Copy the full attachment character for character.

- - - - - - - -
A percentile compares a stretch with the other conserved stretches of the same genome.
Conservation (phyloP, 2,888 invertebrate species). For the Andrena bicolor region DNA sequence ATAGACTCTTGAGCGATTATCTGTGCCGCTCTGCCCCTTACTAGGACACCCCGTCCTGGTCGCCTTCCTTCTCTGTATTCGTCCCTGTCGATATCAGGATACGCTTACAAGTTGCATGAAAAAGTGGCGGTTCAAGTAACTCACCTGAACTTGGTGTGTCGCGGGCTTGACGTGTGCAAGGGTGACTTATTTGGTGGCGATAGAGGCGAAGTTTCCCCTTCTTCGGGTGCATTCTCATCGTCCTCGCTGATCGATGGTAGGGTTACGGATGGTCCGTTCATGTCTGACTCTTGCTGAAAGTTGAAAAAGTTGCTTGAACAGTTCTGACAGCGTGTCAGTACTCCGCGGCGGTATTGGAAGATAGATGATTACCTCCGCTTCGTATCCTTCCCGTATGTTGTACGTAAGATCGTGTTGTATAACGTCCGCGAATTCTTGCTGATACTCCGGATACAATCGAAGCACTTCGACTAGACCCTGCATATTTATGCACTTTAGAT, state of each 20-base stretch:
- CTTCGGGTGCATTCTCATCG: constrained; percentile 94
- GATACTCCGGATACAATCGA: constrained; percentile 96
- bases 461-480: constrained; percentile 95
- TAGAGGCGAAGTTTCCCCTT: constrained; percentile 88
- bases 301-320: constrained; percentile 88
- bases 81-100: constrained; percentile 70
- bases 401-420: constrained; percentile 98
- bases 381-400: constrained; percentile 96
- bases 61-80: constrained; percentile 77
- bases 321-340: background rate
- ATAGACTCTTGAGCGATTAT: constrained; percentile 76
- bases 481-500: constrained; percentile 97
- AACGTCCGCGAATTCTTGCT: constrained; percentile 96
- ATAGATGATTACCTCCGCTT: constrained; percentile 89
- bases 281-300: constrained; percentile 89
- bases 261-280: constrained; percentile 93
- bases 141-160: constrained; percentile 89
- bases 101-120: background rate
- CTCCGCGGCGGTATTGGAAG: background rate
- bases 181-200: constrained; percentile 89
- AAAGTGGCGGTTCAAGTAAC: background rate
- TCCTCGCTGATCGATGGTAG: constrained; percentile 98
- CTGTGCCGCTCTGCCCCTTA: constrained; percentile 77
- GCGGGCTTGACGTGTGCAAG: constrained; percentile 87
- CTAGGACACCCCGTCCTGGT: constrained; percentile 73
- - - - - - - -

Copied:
A percentile compares a stretch with the other conserved stretches of the same genome.
Conservation (phyloP, 2,888 invertebrate species). For the Andrena bicolor region DNA sequence ATAGACTCTTGAGCGATTATCTGTGCCGCTCTGCCCCTTACTAGGACACCCCGTCCTGGTCGCCTTCCTTCTCTGTATTCGTCCCTGTCGATATCAGGATACGCTTACAAGTTGCATGAAAAAGTGGCGGTTCAAGTAACTCACCTGAACTTGGTGTGTCGCGGGCTTGACGTGTGCAAGGGTGACTTATTTGGTGGCGATAGAGGCGAAGTTTCCCCTTCTTCGGGTGCATTCTCATCGTCCTCGCTGATCGATGGTAGGGTTACGGATGGTCCGTTCATGTCTGACTCTTGCTGAAAGTTGAAAAAGTTGCTTGAACAGTTCTGACAGCGTGTCAGTACTCCGCGGCGGTATTGGAAGATAGATGATTACCTCCGCTTCGTATCCTTCCCGTATGTTGTACGTAAGATCGTGTTGTATAACGTCCGCGAATTCTTGCTGATACTCCGGATACAATCGAAGCACTTCGACTAGACCCTGCATATTTATGCACTTTAGAT, state of each 20-base stretch:
- CTTCGGGTGCATTCTCATCG: constrained; percentile 94
- GATACTCCGGATACAATCGA: constrained; percentile 96
- bases 461-480: constrained; percentile 95
- TAGAGGCGAAGTTTCCCCTT: constrained; percentile 88
- bases 301-320: constrained; percentile 88
- bases 81-100: constrained; percentile 70
- bases 401-420: constrained; percentile 98
- bases 381-400: constrained; percentile 96
- bases 61-80: constrained; percentile 77
- bases 321-340: background rate
- ATAGACTCTTGAGCGATTAT: constrained; percentile 76
- bases 481-500: constrained; percentile 97
- AACGTCCGCGAATTCTTGCT: constrained; percentile 96
- ATAGATGATTACCTCCGCTT: constrained; percentile 89
- bases 281-300: constrained; percentile 89
- bases 261-280: constrained; percentile 93
- bases 141-160: constrained; percentile 89
- bases 101-120: background rate
- CTCCGCGGCGGTATTGGAAG: background rate
- bases 181-200: constrained; percentile 89
- AAAGTGGCGGTTCAAGTAAC: background rate
- TCCTCGCTGATCGATGGTAG: constrained; percentile 98
- CTGTGCCGCTCTGCCCCTTA: constrained; percentile 77
- GCGGGCTTGACGTGTGCAAG: constrained; percentile 87
- CTAGGACACCCCGTCCTGGT: constrained; percentile 73